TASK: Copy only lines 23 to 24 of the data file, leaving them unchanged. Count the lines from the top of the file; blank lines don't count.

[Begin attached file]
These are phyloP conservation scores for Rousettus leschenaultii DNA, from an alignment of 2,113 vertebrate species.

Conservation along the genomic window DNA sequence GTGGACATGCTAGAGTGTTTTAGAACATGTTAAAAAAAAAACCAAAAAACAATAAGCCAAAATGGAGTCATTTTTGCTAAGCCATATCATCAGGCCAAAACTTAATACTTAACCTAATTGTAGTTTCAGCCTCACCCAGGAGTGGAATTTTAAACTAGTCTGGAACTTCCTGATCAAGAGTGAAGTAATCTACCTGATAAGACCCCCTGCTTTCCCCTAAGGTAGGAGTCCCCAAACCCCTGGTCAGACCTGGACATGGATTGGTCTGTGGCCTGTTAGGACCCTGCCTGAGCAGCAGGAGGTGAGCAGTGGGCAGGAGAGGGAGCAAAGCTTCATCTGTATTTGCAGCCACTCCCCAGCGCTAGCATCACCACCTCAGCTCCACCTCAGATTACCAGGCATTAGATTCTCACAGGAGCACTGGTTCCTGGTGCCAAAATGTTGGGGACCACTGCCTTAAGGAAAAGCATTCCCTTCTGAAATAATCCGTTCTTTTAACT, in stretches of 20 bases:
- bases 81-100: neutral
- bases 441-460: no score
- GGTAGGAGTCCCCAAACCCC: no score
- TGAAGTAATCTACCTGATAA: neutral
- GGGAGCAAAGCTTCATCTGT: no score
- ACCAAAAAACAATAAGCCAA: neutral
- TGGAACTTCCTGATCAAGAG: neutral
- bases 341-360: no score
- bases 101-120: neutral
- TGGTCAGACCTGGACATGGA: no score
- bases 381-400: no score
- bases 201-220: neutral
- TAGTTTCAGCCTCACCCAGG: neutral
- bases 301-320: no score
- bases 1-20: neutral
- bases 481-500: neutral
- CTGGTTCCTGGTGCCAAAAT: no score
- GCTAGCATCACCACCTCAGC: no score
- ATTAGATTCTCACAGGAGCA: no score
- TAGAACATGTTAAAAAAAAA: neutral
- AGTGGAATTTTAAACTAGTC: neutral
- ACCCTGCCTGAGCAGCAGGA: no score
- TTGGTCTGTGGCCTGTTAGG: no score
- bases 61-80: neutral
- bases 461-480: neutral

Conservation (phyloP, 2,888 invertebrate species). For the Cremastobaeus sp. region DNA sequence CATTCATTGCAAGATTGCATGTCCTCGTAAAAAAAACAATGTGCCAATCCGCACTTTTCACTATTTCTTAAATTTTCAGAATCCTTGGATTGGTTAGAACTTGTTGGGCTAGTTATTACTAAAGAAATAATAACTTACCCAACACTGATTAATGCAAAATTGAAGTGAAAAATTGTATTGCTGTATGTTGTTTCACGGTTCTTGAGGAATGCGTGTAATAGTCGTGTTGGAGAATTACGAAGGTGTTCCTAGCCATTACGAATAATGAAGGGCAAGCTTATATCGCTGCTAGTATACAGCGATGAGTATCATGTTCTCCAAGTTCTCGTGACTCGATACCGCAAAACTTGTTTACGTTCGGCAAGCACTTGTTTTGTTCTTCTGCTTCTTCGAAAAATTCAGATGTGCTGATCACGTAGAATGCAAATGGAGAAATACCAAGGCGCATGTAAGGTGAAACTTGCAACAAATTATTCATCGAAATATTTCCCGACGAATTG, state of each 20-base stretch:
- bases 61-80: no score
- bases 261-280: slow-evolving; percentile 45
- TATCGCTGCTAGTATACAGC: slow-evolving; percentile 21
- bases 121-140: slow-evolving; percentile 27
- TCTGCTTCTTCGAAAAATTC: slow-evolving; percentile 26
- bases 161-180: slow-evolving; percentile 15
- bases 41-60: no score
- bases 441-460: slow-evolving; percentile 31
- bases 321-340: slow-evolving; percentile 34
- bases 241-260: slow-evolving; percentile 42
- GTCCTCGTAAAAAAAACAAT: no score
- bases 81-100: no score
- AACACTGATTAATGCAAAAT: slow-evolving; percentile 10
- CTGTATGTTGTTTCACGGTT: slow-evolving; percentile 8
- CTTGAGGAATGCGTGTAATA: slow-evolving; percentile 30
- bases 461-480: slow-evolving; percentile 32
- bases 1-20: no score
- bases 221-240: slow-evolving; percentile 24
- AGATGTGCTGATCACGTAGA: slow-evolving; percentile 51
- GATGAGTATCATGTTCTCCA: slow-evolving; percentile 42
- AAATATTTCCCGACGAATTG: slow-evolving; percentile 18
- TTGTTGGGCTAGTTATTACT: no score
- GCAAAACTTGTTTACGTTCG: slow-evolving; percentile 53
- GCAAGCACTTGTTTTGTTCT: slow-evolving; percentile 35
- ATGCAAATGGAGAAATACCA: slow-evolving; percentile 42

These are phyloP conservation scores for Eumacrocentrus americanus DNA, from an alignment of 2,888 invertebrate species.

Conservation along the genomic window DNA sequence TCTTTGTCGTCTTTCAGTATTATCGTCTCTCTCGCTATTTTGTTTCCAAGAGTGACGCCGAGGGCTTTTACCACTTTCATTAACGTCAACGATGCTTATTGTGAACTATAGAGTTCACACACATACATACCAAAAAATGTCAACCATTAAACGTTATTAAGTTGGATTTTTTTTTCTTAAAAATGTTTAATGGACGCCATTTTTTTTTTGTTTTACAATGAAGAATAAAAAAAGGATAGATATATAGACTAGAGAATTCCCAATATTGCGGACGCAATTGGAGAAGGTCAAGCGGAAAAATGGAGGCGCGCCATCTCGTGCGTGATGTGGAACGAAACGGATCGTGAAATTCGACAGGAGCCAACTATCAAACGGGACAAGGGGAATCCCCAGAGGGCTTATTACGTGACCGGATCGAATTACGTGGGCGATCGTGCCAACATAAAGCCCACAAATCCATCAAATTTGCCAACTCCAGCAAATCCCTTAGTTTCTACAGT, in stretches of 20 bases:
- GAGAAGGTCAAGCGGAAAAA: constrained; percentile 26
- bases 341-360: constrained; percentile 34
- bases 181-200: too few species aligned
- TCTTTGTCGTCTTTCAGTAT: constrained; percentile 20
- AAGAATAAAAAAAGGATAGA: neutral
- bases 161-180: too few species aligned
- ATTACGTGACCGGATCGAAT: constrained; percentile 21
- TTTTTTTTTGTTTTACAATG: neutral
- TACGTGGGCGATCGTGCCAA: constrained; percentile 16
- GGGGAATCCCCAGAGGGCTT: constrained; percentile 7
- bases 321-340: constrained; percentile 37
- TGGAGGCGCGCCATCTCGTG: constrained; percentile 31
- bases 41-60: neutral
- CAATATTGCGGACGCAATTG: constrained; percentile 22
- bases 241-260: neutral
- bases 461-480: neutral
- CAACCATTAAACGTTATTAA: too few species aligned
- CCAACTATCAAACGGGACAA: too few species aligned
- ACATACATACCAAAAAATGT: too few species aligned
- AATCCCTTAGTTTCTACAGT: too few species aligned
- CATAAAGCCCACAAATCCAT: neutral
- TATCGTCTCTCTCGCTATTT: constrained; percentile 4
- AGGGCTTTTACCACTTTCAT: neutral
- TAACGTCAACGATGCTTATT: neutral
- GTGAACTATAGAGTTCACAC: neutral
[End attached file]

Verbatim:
- AGTGGAATTTTAAACTAGTC: neutral
- ACCCTGCCTGAGCAGCAGGA: no score